2019 Steve Campsall

a story
a poem
a play
a film
write a
write to
write to
write to
write to
write to
write to
write an
Full Contents - Home Page


poetry: gillian clarke

Gillian Clarke is a freelance poet, writer, editor, lecturer and broadcaster. She is the president of Ty Newydd, a creative writing centre in North Wales and the author of several books including One Moonlit Night (Pont Books), The King of Britain's Daughter (Carcanet), Collected Poems (Carcanet, 1997) and Five Fields (Carcanet, 1998).

Recurring themes in Gillian Clarke's poetry are childhood, womanhood, Wales and the fragility of life. Her writing is honest and full of vivid imagery. Her subjects are often about domestic matters. She recognises the contribution made by women to society and would like to see the work done by women valued as much as the work done by men.

Gillian Clarke has a cassette available that contain poems and notes it features a number of her poems aimed specifically at GCSE and A Level students. For more information
click here. Also, her first collection of poetry for children was published in October 1999 by Pont Books. Its title is The Animal Wall and Other Poems.

Studying A Gillian Clarke Poem - ' The Field Mouse'

The Field-Mouse from Five Fields (Carcanet, 1998)
Summer, and the long grass is a snare drum.
The air hums with jets. Down at the end of the meadow, far from the radio's terrible news, we cut the hay. All afternoon its wave breaks before the tractor blade. Over the hedge our neighbour travels his field in a cloud of lime, drifting our land with a chance gift of sweetness. The child comes running through the killed flowers, his hands a nest of quivering mouse, its black eyes two sparks burning. We know it will die and ought to finish it off. It curls in agony big as itself and the star goes out in its eye. Summer in Europe, the field's hurt, and the children kneel in long grass, staring at what we have crushed. Before day's done the field lies bleeding, the dusk garden inhabited by the saved, voles, frogs, a nest of mice. The wrong that woke from a rumour of pain won't heal, and we can't face the newspapers. All night I dream the children dance in grass their bones brittle as mouse-ribs, the air stammering with gunfire, my neighbour turned stranger, wounding my land with stones.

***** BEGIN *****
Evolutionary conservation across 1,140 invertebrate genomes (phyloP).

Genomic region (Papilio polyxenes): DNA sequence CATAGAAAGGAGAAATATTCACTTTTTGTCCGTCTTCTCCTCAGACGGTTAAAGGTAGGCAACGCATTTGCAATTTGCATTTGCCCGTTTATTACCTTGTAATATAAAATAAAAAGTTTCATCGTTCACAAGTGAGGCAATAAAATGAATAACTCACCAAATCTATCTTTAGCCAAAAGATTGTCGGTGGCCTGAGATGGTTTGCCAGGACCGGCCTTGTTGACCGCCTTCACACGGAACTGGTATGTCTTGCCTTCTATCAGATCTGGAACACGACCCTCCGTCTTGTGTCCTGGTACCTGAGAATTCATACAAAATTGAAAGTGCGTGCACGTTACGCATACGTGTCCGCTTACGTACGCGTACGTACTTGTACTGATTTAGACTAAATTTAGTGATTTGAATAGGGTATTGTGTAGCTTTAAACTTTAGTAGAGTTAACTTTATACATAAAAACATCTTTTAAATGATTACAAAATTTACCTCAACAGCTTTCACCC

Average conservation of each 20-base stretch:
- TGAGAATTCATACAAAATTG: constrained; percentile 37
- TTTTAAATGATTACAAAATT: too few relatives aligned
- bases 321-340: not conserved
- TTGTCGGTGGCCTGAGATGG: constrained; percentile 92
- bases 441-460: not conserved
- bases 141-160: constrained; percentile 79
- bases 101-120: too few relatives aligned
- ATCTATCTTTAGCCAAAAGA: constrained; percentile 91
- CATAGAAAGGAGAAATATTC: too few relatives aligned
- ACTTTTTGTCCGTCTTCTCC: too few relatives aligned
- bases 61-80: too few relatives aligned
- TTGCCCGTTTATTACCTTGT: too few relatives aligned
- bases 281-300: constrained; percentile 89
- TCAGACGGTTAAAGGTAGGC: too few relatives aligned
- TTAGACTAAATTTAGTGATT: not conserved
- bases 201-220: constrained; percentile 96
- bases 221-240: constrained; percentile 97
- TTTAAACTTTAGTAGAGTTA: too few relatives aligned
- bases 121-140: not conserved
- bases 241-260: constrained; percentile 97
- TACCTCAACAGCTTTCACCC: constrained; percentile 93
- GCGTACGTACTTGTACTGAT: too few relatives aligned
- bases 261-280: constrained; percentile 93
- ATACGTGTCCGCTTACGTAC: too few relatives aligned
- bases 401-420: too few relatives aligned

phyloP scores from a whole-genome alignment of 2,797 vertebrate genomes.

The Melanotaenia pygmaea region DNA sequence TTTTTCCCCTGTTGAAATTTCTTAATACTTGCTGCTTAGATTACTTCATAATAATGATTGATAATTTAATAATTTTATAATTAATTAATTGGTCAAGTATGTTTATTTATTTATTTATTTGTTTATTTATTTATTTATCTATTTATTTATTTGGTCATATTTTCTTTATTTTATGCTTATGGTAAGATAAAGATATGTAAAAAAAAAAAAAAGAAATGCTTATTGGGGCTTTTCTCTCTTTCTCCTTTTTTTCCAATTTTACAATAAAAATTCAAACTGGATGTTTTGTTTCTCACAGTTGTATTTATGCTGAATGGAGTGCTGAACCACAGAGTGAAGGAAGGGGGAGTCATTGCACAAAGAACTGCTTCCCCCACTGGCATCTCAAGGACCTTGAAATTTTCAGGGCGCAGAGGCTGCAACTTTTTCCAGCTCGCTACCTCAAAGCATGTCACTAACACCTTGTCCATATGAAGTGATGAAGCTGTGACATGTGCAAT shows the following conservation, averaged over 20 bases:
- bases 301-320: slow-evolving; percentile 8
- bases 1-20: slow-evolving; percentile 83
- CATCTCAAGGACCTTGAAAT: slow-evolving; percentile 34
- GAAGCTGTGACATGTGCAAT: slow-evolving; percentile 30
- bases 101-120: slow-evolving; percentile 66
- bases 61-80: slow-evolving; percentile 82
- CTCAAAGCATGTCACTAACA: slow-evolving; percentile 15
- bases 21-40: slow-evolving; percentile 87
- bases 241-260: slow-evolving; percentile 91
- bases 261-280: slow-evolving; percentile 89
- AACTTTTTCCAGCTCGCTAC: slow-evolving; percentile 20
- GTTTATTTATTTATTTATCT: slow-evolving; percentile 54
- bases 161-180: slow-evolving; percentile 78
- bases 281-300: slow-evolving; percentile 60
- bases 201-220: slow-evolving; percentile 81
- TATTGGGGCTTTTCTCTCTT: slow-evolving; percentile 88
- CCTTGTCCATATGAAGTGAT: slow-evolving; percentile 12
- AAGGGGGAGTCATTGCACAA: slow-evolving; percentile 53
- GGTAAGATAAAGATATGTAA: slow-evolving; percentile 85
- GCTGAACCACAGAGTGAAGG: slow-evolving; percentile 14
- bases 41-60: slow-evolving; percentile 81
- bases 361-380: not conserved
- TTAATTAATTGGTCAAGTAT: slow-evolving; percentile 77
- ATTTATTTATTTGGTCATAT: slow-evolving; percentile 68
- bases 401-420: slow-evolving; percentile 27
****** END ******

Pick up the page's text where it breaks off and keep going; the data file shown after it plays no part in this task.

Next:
This poem, inspired by the late 1990s Bosnian crisis (and equally relevant to all human conflicts), emphasises the fragility of all life and man's destructive nature. The title of the poem refers to a mouse which receives a fatal injury during the hay-cutting. Clarke compares the mouse to children, 'their bones brittle as mouse-ribs' , and throughout the poem there are echoes of conflict, pain and death: 'snare drum', 'jets', 'terrible news', 'killed flowers' , 'agony', 'Summer in Europe, the field's hurt', and so on. The title of the poem is an unlikely title for a poem about war and so the subject matter takes its readers by surprise forcing them to look more deeply for the message that is being conveyed through the poem.

The first stanza creates a traditional British summer harvest scene. Clarke uses a lot of assonance (repeated soft vowel sounds) and internally rhyming words in this verse: 'Summer', 'drum', 'hums', 'end', 'meadow', 'terrible' 'drifting', 'gift' , but there are subtle hints of a destructive element at work in the humming jets and radio's terrible news.

In the second stanza, the destruction is no longer at the edge of the scene but part of the scene itself: ' the field's hurt' refers literally to the injured field-mouse, but we are reminded of the death-littered streets and towns of Bosnia and its surrounds, as well as the never-to-be-forgotten battlefields of World Wars I and II. The use of the pronoun ' we' in the last line of that stanza causes the reader to share in some of the guilt.

The final stanza leads away from the harvest scene and guilt becomes even more consuming: ' the field lies bleeding' , ' The wrong that woke/from a rumour of pain won't heal,/and we can't face the newspapers.' This is a direct reference to the recent situation in Eastern Europe. If we stay away from the radio and don't pick up the newspapers we can remain ignorant of what is going on almost on our doorstep. We can pretend civil war is something only heard about in history lessons. But we can't shake off feelings of guilt and the poem ends with the fearful thought of our own neighbours turning against us. (It should be noted that the NATO bombing campaign of 1999 occurred some time later than the publication of this poem. Whether the action taken was the right action to take will no doubt be discussed by many for years to come).

The rich metaphors used by Clarke create vivid scenes for her readers: ' our neighbour travels his field/in a cloud of lime', 'his hands a nest of quivering mouse', 'It curls in agony big as itself'. She is able to paint a picture for us in just a handful of words by a brilliant juxtaposition of phrases.